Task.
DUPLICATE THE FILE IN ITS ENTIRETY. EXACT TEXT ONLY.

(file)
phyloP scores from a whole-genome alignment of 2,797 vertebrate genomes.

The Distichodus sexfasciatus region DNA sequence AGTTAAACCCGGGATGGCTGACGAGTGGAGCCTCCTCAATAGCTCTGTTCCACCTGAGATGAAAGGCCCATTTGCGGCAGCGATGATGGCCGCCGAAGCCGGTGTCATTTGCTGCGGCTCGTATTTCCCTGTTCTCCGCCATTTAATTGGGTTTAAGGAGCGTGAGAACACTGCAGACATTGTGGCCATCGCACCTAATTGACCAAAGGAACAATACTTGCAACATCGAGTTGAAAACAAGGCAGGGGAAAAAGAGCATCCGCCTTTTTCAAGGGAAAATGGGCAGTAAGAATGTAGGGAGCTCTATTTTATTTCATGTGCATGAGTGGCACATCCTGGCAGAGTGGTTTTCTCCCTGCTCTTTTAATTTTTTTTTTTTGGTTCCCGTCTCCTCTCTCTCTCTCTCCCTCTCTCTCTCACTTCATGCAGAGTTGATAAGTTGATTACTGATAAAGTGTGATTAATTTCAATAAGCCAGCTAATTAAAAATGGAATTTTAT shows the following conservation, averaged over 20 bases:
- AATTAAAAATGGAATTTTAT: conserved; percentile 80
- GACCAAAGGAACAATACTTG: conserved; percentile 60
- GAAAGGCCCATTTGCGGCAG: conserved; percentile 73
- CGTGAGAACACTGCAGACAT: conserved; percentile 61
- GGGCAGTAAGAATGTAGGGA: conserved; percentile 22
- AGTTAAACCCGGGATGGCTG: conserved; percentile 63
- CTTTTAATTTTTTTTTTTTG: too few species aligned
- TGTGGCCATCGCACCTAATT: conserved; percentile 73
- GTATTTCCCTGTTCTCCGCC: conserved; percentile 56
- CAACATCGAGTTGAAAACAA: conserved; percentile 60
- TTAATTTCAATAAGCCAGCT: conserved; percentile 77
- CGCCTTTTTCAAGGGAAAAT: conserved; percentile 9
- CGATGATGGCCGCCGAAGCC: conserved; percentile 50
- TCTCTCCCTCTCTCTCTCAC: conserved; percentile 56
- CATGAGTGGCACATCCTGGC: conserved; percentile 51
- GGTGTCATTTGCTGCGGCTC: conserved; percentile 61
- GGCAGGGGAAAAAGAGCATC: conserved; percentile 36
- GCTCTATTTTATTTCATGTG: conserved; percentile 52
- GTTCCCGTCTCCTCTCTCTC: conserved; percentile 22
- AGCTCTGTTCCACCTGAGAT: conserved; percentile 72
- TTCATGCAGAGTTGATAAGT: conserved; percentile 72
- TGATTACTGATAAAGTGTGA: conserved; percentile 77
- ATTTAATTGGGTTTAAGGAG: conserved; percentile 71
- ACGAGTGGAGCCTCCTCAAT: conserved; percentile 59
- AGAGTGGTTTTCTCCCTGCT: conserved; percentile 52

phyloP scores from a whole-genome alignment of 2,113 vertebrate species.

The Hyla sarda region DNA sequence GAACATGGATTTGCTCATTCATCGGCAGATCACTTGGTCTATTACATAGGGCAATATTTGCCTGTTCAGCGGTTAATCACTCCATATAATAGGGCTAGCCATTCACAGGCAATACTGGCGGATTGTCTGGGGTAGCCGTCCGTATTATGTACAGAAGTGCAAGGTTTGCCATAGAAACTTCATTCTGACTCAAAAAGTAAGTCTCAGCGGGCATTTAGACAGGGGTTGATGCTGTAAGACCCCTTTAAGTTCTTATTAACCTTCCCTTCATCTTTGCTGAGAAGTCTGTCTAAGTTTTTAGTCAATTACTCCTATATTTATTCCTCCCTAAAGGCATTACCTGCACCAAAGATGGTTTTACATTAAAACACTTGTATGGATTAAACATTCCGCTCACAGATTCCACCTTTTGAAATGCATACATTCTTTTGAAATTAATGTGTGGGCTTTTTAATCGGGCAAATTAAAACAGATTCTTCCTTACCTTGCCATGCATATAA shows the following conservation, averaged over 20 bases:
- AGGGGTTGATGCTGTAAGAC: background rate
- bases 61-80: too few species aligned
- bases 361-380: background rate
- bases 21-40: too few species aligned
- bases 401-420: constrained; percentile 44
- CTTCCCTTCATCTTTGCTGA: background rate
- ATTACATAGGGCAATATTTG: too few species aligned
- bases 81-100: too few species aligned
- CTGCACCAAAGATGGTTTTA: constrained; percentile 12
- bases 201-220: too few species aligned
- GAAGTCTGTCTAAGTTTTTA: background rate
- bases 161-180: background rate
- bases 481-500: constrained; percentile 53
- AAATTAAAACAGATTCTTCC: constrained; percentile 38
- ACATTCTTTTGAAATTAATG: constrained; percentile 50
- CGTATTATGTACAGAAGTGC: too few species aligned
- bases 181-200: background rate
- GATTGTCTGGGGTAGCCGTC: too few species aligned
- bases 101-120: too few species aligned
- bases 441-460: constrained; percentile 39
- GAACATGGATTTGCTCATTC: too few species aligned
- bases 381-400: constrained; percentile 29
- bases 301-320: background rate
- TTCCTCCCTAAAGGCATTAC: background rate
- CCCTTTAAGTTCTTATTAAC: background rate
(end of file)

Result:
phyloP scores from a whole-genome alignment of 2,797 vertebrate genomes.

The Distichodus sexfasciatus region DNA sequence AGTTAAACCCGGGATGGCTGACGAGTGGAGCCTCCTCAATAGCTCTGTTCCACCTGAGATGAAAGGCCCATTTGCGGCAGCGATGATGGCCGCCGAAGCCGGTGTCATTTGCTGCGGCTCGTATTTCCCTGTTCTCCGCCATTTAATTGGGTTTAAGGAGCGTGAGAACACTGCAGACATTGTGGCCATCGCACCTAATTGACCAAAGGAACAATACTTGCAACATCGAGTTGAAAACAAGGCAGGGGAAAAAGAGCATCCGCCTTTTTCAAGGGAAAATGGGCAGTAAGAATGTAGGGAGCTCTATTTTATTTCATGTGCATGAGTGGCACATCCTGGCAGAGTGGTTTTCTCCCTGCTCTTTTAATTTTTTTTTTTTGGTTCCCGTCTCCTCTCTCTCTCTCTCCCTCTCTCTCTCACTTCATGCAGAGTTGATAAGTTGATTACTGATAAAGTGTGATTAATTTCAATAAGCCAGCTAATTAAAAATGGAATTTTAT shows the following conservation, averaged over 20 bases:
- AATTAAAAATGGAATTTTAT: conserved; percentile 80
- GACCAAAGGAACAATACTTG: conserved; percentile 60
- GAAAGGCCCATTTGCGGCAG: conserved; percentile 73
- CGTGAGAACACTGCAGACAT: conserved; percentile 61
- GGGCAGTAAGAATGTAGGGA: conserved; percentile 22
- AGTTAAACCCGGGATGGCTG: conserved; percentile 63
- CTTTTAATTTTTTTTTTTTG: too few species aligned
- TGTGGCCATCGCACCTAATT: conserved; percentile 73
- GTATTTCCCTGTTCTCCGCC: conserved; percentile 56
- CAACATCGAGTTGAAAACAA: conserved; percentile 60
- TTAATTTCAATAAGCCAGCT: conserved; percentile 77
- CGCCTTTTTCAAGGGAAAAT: conserved; percentile 9
- CGATGATGGCCGCCGAAGCC: conserved; percentile 50
- TCTCTCCCTCTCTCTCTCAC: conserved; percentile 56
- CATGAGTGGCACATCCTGGC: conserved; percentile 51
- GGTGTCATTTGCTGCGGCTC: conserved; percentile 61
- GGCAGGGGAAAAAGAGCATC: conserved; percentile 36
- GCTCTATTTTATTTCATGTG: conserved; percentile 52
- GTTCCCGTCTCCTCTCTCTC: conserved; percentile 22
- AGCTCTGTTCCACCTGAGAT: conserved; percentile 72
- TTCATGCAGAGTTGATAAGT: conserved; percentile 72
- TGATTACTGATAAAGTGTGA: conserved; percentile 77
- ATTTAATTGGGTTTAAGGAG: conserved; percentile 71
- ACGAGTGGAGCCTCCTCAAT: conserved; percentile 59
- AGAGTGGTTTTCTCCCTGCT: conserved; percentile 52

phyloP scores from a whole-genome alignment of 2,113 vertebrate species.

The Hyla sarda region DNA sequence GAACATGGATTTGCTCATTCATCGGCAGATCACTTGGTCTATTACATAGGGCAATATTTGCCTGTTCAGCGGTTAATCACTCCATATAATAGGGCTAGCCATTCACAGGCAATACTGGCGGATTGTCTGGGGTAGCCGTCCGTATTATGTACAGAAGTGCAAGGTTTGCCATAGAAACTTCATTCTGACTCAAAAAGTAAGTCTCAGCGGGCATTTAGACAGGGGTTGATGCTGTAAGACCCCTTTAAGTTCTTATTAACCTTCCCTTCATCTTTGCTGAGAAGTCTGTCTAAGTTTTTAGTCAATTACTCCTATATTTATTCCTCCCTAAAGGCATTACCTGCACCAAAGATGGTTTTACATTAAAACACTTGTATGGATTAAACATTCCGCTCACAGATTCCACCTTTTGAAATGCATACATTCTTTTGAAATTAATGTGTGGGCTTTTTAATCGGGCAAATTAAAACAGATTCTTCCTTACCTTGCCATGCATATAA shows the following conservation, averaged over 20 bases:
- AGGGGTTGATGCTGTAAGAC: background rate
- bases 61-80: too few species aligned
- bases 361-380: background rate
- bases 21-40: too few species aligned
- bases 401-420: constrained; percentile 44
- CTTCCCTTCATCTTTGCTGA: background rate
- ATTACATAGGGCAATATTTG: too few species aligned
- bases 81-100: too few species aligned
- CTGCACCAAAGATGGTTTTA: constrained; percentile 12
- bases 201-220: too few species aligned
- GAAGTCTGTCTAAGTTTTTA: background rate
- bases 161-180: background rate
- bases 481-500: constrained; percentile 53
- AAATTAAAACAGATTCTTCC: constrained; percentile 38
- ACATTCTTTTGAAATTAATG: constrained; percentile 50
- CGTATTATGTACAGAAGTGC: too few species aligned
- bases 181-200: background rate
- GATTGTCTGGGGTAGCCGTC: too few species aligned
- bases 101-120: too few species aligned
- bases 441-460: constrained; percentile 39
- GAACATGGATTTGCTCATTC: too few species aligned
- bases 381-400: constrained; percentile 29
- bases 301-320: background rate
- TTCCTCCCTAAAGGCATTAC: background rate
- CCCTTTAAGTTCTTATTAAC: background rate